Suffolk County Police Commissioner Timothy Sini on Friday took questions from about two dozen sixth-graders at Brentwood North Middle School on topics ranging from police brutality to politics and his pick for the next president of the United States — all in an effort to improve law enforcement relations in the community.

Dave Sonkin, an educator for the past 18 years and the class’ teacher, said Sini approached him to set up the meeting, which lasted about 40 minutes, to “try and make a positive connection between the kids and the police department.”

“We talk a lot about current events. They see what happens in the news, they see some of the negativity that gets shined onto the police,” Sonkin said, adding that “this is just another way to keep the positive for them, to let them know that the police are on their side.”

When a student asked about any cases of police brutality in the department, Sini referenced the Scott Greene case, a former sergeant recently convicted of stealing money from Latino motorists, calling his actions “one of the worst things you could do.”

“This stuff does not happen a lot, but it happens,” Sini said of abuses of power. “What’s important is not that something has happened — we have a large police department and bad things are going to happen every once in a while — but to make sure that we do something about it, hold people accountable so that people can have faith in the police department.”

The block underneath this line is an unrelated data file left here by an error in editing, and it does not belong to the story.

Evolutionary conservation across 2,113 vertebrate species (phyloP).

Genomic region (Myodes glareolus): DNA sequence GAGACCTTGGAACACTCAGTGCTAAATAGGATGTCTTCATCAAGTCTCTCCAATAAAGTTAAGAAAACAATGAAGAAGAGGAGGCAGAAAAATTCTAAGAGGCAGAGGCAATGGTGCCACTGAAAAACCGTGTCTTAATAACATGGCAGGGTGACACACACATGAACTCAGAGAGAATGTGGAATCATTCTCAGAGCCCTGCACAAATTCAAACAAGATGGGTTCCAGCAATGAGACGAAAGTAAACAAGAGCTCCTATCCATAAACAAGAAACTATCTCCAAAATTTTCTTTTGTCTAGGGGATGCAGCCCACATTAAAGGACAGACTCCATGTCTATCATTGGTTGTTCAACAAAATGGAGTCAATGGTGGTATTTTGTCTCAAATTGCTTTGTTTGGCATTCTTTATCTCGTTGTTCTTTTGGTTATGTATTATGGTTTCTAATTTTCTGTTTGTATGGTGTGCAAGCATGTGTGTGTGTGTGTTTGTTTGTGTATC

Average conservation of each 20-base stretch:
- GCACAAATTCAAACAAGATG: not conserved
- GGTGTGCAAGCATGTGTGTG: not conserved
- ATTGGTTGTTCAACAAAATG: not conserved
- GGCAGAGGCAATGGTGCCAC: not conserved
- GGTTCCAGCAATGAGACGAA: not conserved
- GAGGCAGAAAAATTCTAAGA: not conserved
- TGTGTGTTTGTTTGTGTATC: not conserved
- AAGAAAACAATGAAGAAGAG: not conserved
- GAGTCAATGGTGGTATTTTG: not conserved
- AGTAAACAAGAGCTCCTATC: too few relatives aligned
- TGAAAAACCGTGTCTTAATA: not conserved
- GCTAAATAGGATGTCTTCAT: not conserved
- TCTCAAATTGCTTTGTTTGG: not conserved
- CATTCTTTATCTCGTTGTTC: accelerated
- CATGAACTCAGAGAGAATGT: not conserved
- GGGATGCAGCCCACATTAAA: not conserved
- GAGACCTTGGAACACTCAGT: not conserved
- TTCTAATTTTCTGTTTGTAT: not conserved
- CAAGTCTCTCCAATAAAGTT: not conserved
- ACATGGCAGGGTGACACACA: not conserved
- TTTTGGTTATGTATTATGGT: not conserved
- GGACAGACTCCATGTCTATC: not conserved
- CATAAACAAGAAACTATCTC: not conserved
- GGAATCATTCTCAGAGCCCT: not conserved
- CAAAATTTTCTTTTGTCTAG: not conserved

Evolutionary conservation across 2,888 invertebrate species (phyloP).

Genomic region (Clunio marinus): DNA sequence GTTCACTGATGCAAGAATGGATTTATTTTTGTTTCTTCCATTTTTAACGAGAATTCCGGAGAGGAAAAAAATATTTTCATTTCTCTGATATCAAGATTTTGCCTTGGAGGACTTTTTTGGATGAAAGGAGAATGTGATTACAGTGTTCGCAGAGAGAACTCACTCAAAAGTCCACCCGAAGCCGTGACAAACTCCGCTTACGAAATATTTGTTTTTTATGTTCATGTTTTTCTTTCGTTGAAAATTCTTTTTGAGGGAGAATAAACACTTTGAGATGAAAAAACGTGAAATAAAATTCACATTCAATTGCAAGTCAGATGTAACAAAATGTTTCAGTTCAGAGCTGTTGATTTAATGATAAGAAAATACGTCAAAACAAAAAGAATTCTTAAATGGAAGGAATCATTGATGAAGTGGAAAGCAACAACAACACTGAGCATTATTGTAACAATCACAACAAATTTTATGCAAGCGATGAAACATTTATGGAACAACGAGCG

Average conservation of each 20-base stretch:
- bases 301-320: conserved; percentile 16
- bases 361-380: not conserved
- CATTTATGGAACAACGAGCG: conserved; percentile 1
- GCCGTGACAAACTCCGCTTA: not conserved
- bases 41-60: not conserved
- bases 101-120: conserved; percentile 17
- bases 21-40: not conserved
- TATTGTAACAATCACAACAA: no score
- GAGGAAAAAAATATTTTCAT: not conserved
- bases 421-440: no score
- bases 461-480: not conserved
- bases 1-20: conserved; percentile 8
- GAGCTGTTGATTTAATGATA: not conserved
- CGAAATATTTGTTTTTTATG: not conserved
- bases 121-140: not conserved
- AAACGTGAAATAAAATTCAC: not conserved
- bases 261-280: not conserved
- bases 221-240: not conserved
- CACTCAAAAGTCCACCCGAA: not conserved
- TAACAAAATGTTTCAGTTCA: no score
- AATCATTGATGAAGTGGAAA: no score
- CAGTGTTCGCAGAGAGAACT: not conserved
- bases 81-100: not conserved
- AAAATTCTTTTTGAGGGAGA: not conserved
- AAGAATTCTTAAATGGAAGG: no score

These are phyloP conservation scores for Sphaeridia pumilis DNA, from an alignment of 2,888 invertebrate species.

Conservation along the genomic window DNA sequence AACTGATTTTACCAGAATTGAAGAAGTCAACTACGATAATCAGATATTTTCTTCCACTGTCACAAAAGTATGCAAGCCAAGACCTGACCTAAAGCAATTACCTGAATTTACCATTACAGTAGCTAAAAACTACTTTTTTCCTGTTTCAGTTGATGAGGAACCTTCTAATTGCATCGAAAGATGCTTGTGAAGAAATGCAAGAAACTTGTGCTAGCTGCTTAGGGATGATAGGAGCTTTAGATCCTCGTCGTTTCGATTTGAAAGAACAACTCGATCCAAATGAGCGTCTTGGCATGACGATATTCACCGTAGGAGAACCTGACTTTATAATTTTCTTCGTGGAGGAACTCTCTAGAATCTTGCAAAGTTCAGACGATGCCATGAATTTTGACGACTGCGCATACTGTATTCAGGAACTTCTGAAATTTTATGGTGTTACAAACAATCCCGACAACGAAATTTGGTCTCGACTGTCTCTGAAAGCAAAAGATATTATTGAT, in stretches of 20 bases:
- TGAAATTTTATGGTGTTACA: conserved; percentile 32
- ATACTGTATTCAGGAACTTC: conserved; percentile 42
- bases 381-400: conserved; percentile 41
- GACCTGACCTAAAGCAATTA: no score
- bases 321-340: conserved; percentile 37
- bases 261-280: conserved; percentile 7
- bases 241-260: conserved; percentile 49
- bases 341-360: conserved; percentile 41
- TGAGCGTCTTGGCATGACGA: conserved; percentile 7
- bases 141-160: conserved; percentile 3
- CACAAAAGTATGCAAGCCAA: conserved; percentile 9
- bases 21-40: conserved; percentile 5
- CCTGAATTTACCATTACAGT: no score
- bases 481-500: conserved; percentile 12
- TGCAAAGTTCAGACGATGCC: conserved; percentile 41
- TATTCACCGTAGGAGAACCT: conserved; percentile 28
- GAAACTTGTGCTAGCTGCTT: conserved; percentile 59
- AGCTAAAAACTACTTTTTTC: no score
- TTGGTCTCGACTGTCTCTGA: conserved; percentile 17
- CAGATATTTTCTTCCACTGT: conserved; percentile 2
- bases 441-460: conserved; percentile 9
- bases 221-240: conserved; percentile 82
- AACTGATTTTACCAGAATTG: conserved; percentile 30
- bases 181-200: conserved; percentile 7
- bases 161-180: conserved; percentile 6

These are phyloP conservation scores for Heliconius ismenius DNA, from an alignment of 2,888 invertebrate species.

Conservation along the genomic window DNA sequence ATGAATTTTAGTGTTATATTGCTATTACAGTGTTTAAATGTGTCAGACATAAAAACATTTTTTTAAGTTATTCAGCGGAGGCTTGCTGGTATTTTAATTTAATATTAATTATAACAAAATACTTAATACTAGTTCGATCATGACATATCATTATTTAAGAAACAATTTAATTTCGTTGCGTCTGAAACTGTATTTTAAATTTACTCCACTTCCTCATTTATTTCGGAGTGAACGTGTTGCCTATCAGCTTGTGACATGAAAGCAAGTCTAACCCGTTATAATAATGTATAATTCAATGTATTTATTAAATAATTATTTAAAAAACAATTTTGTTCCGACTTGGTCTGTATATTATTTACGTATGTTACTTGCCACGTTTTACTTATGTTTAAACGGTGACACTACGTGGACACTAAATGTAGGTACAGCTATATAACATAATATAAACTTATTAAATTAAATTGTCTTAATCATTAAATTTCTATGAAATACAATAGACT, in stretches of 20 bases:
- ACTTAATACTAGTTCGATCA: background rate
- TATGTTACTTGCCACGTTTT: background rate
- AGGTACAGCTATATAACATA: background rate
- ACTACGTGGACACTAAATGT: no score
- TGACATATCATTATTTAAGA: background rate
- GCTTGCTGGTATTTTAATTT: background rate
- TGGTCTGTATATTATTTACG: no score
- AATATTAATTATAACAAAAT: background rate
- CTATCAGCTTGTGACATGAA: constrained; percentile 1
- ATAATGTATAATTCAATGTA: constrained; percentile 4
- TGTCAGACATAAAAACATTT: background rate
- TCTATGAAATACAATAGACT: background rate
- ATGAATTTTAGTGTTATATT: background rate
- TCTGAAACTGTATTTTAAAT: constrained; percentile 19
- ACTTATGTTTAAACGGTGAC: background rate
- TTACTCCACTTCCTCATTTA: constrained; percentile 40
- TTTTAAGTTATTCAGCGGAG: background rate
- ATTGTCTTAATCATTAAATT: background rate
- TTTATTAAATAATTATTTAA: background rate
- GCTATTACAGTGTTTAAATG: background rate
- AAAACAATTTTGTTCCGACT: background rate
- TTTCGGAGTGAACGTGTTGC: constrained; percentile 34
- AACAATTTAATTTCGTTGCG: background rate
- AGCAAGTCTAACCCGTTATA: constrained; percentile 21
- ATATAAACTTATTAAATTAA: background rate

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Students’ faces lit up when the commissioner talked about the department’s K-9 unit, which is made up of all male German shepherds, he said, telling them that the dogs — which can sniff out blood, drugs and guns — are a much better investment then their bloodhound counterparts.

Sini laughed when one student asked who he would vote for in November’s presidential election, saying he couldn’t answer because news cameras were in the room.

“The Suffolk County Police Department is your police department,” Sini told the students. “We’re here to protect and to serve you. You should rely on officers to protect you.”

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He added, “And do me a favor. When you see a cop on the street, wave to him or her.”